Hey, after page 5 we're back to square one. This is exactly what I said in my OP. Why did we have to go around in a circle? Never mind, I have a nice stack of peer-reviewed material about hypnotherapy now, and plenty of studies and research material about the rest. I had no idea about the 2013 study that reveals gene expression changes with meditation, and the 2014 research that suggests the possibility to influence autonomic nervous system and immune response. I guess I must thank you guys, now we have something to work with. Plenty of evidence for most, at least a good indication for you guys. Good on Wim Hof he doesn't catch flues and colds. So you guys are happy to keep buying flu medicines UNTIL on top of this body of research you have, a peer-reviewed article is published, say in 2018, at which point all of a sudden you will magically want to do yoga and meditation to prevent diseases and infections? Hope nothing serious happens while you wait for your evidence. In the meantime, make the most of your proven hypnotherapy. (Like you ever will. Why did you need the evidence again? I keep asking, but never get a reply - you keep asking, but never apply. LOL)

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stereologist

Have you actually read Coue's work? No, again, I did not think you did, or would, you're too busy waiting for

"... autosuggestion is nothing but hypnotism as I see it, and I would define it in these simple words: The influence of the imagination upon the moral and physical being of mankind."

<snip>

I don't have to read drivel to know it is drivel. You need to turn on at least a modicum of critical thinking and start to see how ridiculous your inferences are. You need to see how you treat modern medicine and your woo-woo baloney very differently. I have seen no effort on your part to show that any of your woo-woo malarkey has any effect on cancer, yet you want to point out that modern medicine has a long way to go in cancer treatment. As if the medical did not understand that issue.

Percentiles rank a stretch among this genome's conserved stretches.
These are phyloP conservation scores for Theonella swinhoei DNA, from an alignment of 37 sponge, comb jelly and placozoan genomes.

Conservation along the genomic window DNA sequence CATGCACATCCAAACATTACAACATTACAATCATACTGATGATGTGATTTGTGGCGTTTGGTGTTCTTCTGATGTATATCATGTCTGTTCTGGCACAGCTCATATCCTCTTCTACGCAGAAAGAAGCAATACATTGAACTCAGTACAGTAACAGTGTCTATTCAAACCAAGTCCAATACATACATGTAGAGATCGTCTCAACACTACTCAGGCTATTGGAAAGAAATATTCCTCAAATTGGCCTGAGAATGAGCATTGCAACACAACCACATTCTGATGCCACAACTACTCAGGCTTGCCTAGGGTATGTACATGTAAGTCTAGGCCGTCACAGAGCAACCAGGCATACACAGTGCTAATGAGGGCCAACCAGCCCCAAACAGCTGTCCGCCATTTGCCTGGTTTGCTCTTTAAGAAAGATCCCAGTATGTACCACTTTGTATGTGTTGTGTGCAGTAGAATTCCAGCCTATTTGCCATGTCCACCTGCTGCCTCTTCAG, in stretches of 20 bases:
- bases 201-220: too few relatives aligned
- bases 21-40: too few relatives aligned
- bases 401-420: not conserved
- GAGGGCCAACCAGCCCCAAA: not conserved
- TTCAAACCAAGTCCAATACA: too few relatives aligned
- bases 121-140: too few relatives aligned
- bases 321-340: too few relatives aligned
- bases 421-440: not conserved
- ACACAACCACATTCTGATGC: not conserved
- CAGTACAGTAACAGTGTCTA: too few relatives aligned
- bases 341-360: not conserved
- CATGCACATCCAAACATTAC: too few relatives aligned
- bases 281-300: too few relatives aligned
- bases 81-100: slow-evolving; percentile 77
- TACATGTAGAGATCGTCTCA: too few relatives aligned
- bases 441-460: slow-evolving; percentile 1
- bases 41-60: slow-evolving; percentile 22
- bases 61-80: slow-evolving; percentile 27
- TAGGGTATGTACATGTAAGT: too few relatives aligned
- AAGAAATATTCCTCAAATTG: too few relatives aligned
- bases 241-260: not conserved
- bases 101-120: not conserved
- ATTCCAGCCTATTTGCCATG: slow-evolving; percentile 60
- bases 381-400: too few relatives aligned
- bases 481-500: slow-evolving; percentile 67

Your peer reviewed work shows your woo-woo has little to minor benefits. In fact, your comments here simply agree with my position that these woo-woo things you tout are similar to the placebo effect.

The plank example is something of interest to me since I've spent a great deal of time at great heights with dead vertical drops of 1000m at times. And when I mean dead vertical mean that if you fell you'd never bounce till you impacted the ground. When a plank is at height there are real threats such as wind. So its not the same. People adjust their actions to the perceived threat. I've been at those heights without the benefit of a foot wide ledge and I can say that will power does not always yield to imagination. That claim is utterly false. Think a little and you will come up with many examples of will-power handily overtaking imagination.

The story of the paralyzed person is one in which the patient was not paralyzed. The person had sustained injuries which led the person to not walk. That is not uncommon. Getting people to motivate themselves is not always easy. Was paralysis cured? No. Was the person's unwillingness to try cured? That it was. That is the sort of story of triumph over adversity that surely warms everyone's heart.

Notice the time frame for these "cures." Even today we see all sorts of claims from ministers and psychic surgeons and others of such cures. Miraculous cures have been claimed through the ages. The odd thing about these miraculous cures is that they are never verified.

And what you call research is simply taking everything hook, line, and sinker if it challenges whatever you consider an authority. Such an attitude is not rare. IIRC around 10% of the population operates in that mode. They identify whatever they believe is an authority and then accept any viewpoint without question if it challenges that authority.